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Understanding Stimming:  Repetitive Behaviors with a Purpose

     

One key symptom of autism spectrum disorders is repetitive behaviors, such as repetitive actions like self-stimulation behavior, or stimming. These behaviors can involve one part of the body, the entire body or an object. While they may seem distractive or disruptive, and while it may not be obvious to others, stimming often serves a purpose for the individual. 

Stimming is most commonly seen in children with autism or intellectual disability, but it also occurs in typically developing children and can continue into adulthood. Examples include flapping hands or flicking or snapping fingers, rocking the body, rubbing a particular object, pacing, twirling, turning a light on and off repeatedly, or repeating words or phrases.

Some stimming behaviors may not be especially noticeable, but others can be disruptive or socially inappropriate, or in some instances can cause self-harm, such as head banging or excessive scratching at one’s skin. Stimming behaviors often begin by age 3 and frequently occur when a child is engrossed in an activity or is excited, stressed or bored. An estimated 44% of people with autism report some type of stimming action.

Stimming can also refer to repetitive actions that are common among people without autism, such as jiggling a foot, biting fingernails, twirling hair or drumming fingers.

Serving a Purpose 

Boy holding a fidget spinner

Stimming actions are thought to serve a variety of purposes, though it is often not clear to others the reason for a particular action. They may serve to help reduce anxiety and calm the individual, to stimulate the senses, to cope with sensory overload, to express frustration, or to relieve physical discomfort.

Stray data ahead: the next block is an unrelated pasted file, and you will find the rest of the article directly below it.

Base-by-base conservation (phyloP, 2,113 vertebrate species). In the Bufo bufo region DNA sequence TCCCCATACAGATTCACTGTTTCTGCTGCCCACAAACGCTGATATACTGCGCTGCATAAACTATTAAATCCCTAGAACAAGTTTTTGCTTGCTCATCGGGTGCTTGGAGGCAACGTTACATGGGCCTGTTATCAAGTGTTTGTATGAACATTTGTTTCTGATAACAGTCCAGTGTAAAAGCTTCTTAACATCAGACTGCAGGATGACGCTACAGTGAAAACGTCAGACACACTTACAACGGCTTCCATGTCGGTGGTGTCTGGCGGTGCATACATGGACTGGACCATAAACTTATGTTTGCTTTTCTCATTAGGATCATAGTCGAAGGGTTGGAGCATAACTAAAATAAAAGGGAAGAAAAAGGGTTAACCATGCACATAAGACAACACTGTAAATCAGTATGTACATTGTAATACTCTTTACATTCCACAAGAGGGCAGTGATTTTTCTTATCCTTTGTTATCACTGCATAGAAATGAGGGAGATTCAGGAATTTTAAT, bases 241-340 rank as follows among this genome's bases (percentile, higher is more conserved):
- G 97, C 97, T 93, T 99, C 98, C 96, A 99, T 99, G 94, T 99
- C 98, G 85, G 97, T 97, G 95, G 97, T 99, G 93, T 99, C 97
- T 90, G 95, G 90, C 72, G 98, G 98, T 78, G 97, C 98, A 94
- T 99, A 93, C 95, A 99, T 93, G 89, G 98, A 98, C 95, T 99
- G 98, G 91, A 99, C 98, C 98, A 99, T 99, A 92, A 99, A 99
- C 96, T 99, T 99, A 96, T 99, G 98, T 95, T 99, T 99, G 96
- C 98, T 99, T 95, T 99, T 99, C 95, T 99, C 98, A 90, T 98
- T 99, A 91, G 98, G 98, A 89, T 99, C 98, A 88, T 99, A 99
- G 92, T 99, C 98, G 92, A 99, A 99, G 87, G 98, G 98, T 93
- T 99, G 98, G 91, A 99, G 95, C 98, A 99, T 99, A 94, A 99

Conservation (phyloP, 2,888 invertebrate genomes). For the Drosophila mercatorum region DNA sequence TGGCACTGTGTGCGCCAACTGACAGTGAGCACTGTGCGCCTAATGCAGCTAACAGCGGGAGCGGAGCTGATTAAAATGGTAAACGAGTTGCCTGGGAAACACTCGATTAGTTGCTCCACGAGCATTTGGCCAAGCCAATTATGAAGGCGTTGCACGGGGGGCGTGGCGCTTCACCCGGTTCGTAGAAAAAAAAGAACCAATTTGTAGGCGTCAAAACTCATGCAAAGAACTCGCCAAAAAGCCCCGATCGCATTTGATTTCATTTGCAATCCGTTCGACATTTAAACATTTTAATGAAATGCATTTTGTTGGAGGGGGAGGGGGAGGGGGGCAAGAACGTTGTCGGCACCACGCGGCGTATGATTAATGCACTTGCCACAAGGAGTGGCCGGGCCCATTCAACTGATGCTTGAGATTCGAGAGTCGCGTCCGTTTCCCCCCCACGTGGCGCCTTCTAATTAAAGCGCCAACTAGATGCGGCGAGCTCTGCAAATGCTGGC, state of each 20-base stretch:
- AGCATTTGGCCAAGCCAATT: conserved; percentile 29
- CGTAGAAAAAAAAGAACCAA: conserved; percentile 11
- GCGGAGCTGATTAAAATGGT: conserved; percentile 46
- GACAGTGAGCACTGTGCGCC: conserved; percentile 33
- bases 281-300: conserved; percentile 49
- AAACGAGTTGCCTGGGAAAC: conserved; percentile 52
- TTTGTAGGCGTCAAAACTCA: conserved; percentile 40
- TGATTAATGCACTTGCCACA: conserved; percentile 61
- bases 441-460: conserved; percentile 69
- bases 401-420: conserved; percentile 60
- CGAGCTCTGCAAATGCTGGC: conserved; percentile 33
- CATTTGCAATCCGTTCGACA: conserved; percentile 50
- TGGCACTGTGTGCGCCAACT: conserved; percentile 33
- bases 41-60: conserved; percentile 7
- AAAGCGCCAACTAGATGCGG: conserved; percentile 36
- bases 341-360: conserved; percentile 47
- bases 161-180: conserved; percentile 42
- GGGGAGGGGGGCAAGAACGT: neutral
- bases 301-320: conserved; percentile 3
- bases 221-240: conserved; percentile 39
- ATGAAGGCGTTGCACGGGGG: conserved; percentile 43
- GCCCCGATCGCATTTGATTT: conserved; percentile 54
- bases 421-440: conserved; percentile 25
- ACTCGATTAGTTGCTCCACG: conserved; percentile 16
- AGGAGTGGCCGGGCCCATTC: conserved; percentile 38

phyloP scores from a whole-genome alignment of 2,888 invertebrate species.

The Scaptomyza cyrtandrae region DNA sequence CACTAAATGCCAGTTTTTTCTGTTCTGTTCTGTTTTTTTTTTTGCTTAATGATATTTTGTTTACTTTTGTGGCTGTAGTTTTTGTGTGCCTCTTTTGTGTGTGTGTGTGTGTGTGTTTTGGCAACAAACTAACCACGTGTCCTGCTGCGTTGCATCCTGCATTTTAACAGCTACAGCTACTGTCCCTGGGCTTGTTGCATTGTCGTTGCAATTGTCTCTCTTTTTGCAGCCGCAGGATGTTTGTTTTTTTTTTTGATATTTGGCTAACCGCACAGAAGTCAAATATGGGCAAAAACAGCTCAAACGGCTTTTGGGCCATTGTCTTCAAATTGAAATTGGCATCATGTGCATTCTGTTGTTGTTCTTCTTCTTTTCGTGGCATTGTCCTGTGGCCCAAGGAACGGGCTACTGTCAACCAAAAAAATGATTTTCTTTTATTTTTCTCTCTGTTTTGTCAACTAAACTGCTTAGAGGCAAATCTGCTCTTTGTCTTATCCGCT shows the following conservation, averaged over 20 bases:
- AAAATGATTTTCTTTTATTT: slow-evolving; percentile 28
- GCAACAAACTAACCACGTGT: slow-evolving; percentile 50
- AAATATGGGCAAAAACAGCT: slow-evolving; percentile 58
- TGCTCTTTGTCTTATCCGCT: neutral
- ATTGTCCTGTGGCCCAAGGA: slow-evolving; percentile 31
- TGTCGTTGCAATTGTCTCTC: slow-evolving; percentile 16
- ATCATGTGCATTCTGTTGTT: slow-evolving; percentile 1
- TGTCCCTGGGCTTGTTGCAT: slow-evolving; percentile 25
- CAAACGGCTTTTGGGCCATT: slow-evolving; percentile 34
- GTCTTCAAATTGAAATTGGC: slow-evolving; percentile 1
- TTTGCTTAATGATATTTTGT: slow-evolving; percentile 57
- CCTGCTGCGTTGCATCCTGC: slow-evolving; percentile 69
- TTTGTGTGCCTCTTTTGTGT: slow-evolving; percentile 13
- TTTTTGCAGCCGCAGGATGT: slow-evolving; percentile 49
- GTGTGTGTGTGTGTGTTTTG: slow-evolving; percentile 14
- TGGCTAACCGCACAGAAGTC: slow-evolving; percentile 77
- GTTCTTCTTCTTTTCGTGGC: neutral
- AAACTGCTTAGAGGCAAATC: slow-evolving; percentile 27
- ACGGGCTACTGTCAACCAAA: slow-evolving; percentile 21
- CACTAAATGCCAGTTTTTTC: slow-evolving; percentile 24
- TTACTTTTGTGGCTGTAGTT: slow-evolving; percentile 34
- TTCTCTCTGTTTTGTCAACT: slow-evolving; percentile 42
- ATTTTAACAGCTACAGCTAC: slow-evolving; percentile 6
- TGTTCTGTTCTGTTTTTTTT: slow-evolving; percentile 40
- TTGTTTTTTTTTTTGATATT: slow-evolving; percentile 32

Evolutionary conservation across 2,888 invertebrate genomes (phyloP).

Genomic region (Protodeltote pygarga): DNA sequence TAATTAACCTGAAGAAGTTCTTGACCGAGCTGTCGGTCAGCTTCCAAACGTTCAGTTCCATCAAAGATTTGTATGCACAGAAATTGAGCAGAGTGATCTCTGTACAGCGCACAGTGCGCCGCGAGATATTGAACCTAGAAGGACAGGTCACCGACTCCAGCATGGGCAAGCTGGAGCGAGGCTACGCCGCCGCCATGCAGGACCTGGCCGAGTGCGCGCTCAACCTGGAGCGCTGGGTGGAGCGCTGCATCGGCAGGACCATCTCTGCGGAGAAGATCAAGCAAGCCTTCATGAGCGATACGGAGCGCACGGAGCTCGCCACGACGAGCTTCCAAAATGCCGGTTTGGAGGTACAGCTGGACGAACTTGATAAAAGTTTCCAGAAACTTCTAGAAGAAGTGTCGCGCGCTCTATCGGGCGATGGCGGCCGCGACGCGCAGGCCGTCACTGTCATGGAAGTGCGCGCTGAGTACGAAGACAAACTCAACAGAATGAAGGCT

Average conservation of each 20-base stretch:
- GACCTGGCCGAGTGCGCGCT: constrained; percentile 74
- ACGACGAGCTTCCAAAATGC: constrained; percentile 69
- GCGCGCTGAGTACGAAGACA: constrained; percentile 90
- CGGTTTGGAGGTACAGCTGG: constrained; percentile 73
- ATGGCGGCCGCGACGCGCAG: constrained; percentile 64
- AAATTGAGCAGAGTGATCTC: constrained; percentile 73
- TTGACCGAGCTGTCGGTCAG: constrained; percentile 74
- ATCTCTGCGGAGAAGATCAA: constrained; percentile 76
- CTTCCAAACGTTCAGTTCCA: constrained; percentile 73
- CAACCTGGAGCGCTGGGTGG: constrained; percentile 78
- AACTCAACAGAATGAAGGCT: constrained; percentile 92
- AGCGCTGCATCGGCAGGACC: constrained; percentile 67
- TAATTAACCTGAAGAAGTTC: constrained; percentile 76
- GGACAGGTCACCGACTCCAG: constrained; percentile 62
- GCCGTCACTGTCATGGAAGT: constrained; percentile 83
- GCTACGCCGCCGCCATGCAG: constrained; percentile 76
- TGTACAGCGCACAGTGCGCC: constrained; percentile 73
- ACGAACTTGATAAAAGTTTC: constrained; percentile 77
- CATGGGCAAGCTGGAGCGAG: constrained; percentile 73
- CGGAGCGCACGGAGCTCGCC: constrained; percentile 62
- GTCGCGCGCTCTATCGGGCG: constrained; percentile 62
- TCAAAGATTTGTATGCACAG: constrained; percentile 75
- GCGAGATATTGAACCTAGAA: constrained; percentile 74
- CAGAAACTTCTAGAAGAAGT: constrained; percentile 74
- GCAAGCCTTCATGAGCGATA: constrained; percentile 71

When an individual is unable to express or explain the purpose of the stimming, a behavior specialist or therapist with autism experience can help family members and caregivers understand the reasons for the behavior. 

In a study published in the journal Autism last year, Steven K. Kapp, Ph.D., and colleagues interviewed and conducted focus groups with 32 autistic adults to understand their perspectives and experiences with stimming, including the purpose and value of it and the other peoples’ reactions.

“Stereotyped or repetitive motor movements are characterized as core features in the diagnosis of autism, yet many autistic adults (and the neurodiversity movement) have reclaimed them as ‘stimming’” Kapp and colleagues wrote. “Supported by a growing body of scientific research, autistic adults argue that these behaviors may serve as useful coping mechanisms.”

The autistic adults described stimming as primarily a self-regulatory mechanism—as an important adaptive mechanism that helps them to soothe or communicate intense emotions or thoughts. They objected to treatment aimed to eliminate the behaviors. The study also found stimming behaviors were frequently not socially accepted, though Kapp and colleagues note they could become so through increased understanding.

While it may not be possible or appropriate to stop stimming behaviors, things like fidget spinners, stress balls and fidget toys can help create safer, more acceptable stimming behaviors. Writing in Spectrum News, Sarah Deweerdt suggests some strategies for managing or limiting behaviors that others may see as odd, such as delaying engaging in the behaviors until they are alone or in a non-judgmental environment. Alternatively, she suggests, “it may simply be that it is society, and not autistic people, who must change.”

References

     

AnxietyAutismPatients and Families

 

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